Moore shows us problems with the American system, and shows us what is right with systems in Canada, England, France, and, with great irony, Cuba.
Moore, of course, is not trying to be fair to both sides since his point is a polemical one. Most people with health insurance in the States do not have adequate coverage, even when they believe they do. Insurance companies are too quick to deny care for all sorts of reasons, and people then have little or no recourse.
One of the big objections to universal care is that taxes will be high. There are two answers to this. One is that health care taxes are probably less than private health care premiums, and in the countries where there is government health care, while we are not told what the taxes are, people clearly still have enough money to live comfortably. And, of course, they do not have to worry about health care costs.
The film has great whimsy as well as tragedy. And Moore makes his points with great accuracy.
The Caveman's Valentine (2001)
Fantasy becomes reality
I picked this up in the video store not knowing what to expect and was I pleasantly surprised. This film is a real work of art and works on many levels. First, the direction is magnificent. Lemmons works magic blending reality with flashbacks, imaginings and fantasies. Weaving all these together is a true feat. This is a film one could watch without the sound just to appreciate the images.
Second, the arts that are portrayed are excellent, from the dancing to the music to the photography. Lemmons has a fantastic arts sense.
Third, the performances. Jackson is magnificent. A musician who cannot take the pressure of his career and of the context in which he must perform yet maintains his artistic sensibility. Like so many real people, his fears become externalized, but he still maintains a sense of his reality. And it is this sense which makes his character credible when it comes to the plot.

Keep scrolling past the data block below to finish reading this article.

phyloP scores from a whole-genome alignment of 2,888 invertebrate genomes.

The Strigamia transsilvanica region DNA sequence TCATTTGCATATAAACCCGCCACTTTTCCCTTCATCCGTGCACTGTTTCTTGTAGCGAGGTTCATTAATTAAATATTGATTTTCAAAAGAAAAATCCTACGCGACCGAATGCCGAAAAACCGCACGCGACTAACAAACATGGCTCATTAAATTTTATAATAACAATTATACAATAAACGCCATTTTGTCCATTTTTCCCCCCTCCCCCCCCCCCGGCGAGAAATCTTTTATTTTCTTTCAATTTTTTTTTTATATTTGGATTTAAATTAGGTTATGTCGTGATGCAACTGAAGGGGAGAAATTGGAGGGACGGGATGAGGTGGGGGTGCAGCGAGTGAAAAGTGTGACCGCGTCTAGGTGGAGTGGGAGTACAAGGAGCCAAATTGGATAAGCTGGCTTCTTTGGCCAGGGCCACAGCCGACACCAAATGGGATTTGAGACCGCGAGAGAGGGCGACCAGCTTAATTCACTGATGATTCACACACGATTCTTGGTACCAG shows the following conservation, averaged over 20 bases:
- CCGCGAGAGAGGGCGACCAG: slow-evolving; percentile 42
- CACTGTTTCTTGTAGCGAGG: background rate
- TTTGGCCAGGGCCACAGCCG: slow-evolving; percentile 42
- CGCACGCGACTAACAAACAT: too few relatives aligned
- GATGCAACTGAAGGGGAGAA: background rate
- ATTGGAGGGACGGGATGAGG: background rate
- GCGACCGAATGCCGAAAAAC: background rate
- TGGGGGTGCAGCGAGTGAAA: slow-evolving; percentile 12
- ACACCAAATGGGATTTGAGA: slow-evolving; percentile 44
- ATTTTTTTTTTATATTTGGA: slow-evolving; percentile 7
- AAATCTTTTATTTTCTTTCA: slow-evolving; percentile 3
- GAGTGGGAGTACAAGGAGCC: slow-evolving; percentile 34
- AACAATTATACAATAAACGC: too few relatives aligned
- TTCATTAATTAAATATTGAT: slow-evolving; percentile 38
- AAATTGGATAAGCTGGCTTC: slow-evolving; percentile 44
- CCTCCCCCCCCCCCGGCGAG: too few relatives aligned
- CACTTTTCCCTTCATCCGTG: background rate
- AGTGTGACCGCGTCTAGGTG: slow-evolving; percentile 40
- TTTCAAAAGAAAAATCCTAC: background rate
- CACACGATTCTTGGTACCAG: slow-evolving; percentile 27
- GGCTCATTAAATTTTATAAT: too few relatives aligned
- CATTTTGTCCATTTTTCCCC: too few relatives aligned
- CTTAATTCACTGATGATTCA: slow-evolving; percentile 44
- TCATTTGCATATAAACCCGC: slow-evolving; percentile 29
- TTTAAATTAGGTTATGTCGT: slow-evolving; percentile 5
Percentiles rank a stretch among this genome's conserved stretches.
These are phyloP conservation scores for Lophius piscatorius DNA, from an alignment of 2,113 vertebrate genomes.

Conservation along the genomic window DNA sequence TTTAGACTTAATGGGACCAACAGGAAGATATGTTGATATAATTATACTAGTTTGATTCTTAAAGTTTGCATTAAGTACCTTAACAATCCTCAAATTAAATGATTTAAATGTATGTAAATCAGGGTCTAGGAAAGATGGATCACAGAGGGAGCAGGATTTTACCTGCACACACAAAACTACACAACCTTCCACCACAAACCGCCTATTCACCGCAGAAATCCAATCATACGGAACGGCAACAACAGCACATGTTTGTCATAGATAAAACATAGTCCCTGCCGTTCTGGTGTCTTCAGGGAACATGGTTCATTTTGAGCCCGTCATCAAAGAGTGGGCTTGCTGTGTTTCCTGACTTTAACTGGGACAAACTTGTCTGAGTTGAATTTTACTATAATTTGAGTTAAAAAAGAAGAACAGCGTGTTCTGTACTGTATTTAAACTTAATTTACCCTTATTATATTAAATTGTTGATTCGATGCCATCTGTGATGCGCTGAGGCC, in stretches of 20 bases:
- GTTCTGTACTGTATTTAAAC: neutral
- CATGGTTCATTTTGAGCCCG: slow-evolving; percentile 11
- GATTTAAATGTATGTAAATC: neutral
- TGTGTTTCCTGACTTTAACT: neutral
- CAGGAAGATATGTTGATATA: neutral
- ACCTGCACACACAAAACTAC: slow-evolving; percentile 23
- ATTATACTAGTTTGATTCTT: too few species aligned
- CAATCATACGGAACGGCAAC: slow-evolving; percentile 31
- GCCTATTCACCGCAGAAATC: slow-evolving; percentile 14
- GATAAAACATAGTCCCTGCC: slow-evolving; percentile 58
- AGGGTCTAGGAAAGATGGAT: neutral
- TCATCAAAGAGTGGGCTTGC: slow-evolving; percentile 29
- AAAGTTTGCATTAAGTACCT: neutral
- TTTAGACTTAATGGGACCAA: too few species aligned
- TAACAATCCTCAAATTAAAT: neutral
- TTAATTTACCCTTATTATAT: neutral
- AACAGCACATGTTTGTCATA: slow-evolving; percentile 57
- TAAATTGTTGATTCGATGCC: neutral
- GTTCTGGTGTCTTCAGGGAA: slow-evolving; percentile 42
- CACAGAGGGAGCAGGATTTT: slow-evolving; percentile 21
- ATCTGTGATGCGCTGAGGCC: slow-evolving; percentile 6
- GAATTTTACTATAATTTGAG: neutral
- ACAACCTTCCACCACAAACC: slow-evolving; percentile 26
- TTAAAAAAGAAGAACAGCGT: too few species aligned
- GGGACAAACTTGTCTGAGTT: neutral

The plot is a good mystery but would have been hackneyed in lesser hands. And the plot works on at least two levels. Romulus may be crazy, but he knows what is going on and the images of his wife beautifully portrayed by Tamara Tunie keeps Romulus grounded. And since this is a character driven film, this conflict between Romulus's fears and fantasies with the realities he finds himself in, works beautifully thanks to Jackson's performance. On the second level the mystery qua mystery also works well. There are enough confusions to keep the viewer guessing.
All in all a great film.
Les uns et les autres (1981)
One of the Great ones
I just watched Bolero for the umpteenth time and it gets better each time. The film works on so many levels--character complexity, theme, emotion--that it stands up to many viewings. Lelouch is a Romantic, but knows when to stop, in the French tradition. His use of silence to convey emotion, especially near the end when David finds his mother is extremely poignant.
Lelouch also gets incredible performances from his actors.
This film deals with identity, war, lost love, and redefining oneself. it is profound while being entertaining. A true work of art and one of the great films of all time.